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HiRISE Rover Picture
CREDIT: NASA/JPL/University of Arizona

Remote photography reaches new heights

HiRISE Rover Picture

Imagine you are waiting to take a picture using a remote set-up. The object you are photographing is about 22 metres wide and is white against a sandy rocky background. But, it is travelling at somewhere between 100 and 200 metres per second (360-720 km/h) and it is 700 kilometres away. Oh, and your camera is also on the move, travelling at 12,240 km/h. Finally, did I mention that if you tell the camera to move, it won’t hear you for 12 minutes or so because it is more than 200 million kilometres away?

Seems an impossible task, but NASA has just done it. Scientists operating the High Resolution Imaging Science Experiment (HiRISE) camera on the Mars Reconnaissance Orbiter captured this image of the Mars 2020 spacecraft and the Perseverance rover under its parachute as it approached the surface of the Red Planet. The camera is normally used to perform very high resolution mapping of the Martian surface, but mission managers realised that the position of the Orbiter would be just right to try to get an image of the descending spacecraft. Having commanded the Orbiter to pitch up and roll hard to the left, Mars 2020 passed into its field of view and this image was captured.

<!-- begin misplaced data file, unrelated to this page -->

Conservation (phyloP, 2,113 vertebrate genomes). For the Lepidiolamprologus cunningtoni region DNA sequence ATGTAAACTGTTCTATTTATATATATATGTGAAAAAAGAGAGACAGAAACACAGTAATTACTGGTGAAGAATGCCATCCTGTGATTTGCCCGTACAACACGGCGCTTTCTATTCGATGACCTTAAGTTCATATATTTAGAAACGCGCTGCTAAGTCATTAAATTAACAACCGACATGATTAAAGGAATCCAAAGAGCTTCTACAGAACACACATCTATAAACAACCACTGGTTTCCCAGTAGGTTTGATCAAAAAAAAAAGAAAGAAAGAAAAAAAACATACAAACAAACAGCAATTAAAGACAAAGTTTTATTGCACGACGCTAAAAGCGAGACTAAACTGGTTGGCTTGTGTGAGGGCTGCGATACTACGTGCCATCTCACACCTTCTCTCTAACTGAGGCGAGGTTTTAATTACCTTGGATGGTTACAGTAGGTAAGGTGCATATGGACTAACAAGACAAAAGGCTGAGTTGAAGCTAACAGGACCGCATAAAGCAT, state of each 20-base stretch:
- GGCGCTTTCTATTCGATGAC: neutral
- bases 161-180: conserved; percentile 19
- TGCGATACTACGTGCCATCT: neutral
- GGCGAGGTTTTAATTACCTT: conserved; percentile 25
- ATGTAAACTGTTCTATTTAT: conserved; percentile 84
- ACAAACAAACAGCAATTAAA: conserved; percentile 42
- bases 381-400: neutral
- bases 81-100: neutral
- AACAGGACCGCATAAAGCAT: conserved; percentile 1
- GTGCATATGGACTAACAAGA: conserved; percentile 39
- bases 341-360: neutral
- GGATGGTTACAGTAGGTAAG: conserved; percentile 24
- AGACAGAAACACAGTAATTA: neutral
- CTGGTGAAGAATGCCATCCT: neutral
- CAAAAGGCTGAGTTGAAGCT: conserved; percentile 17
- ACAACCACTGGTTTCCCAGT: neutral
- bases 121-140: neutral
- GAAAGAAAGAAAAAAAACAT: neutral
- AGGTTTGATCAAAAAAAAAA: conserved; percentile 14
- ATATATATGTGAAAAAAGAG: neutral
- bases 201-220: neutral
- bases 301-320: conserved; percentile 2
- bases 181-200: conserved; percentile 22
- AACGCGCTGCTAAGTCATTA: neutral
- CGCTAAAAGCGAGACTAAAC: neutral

The HiRISE instrument was also able to capture images of the Perseverance rover on the surface as well as the impact points for the parachute and backshell assembly and the rocket-powered ‘skycrane’ that finally lowered the rover to the surface at the end of an entry sequence referred to as “seven minutes of terror”.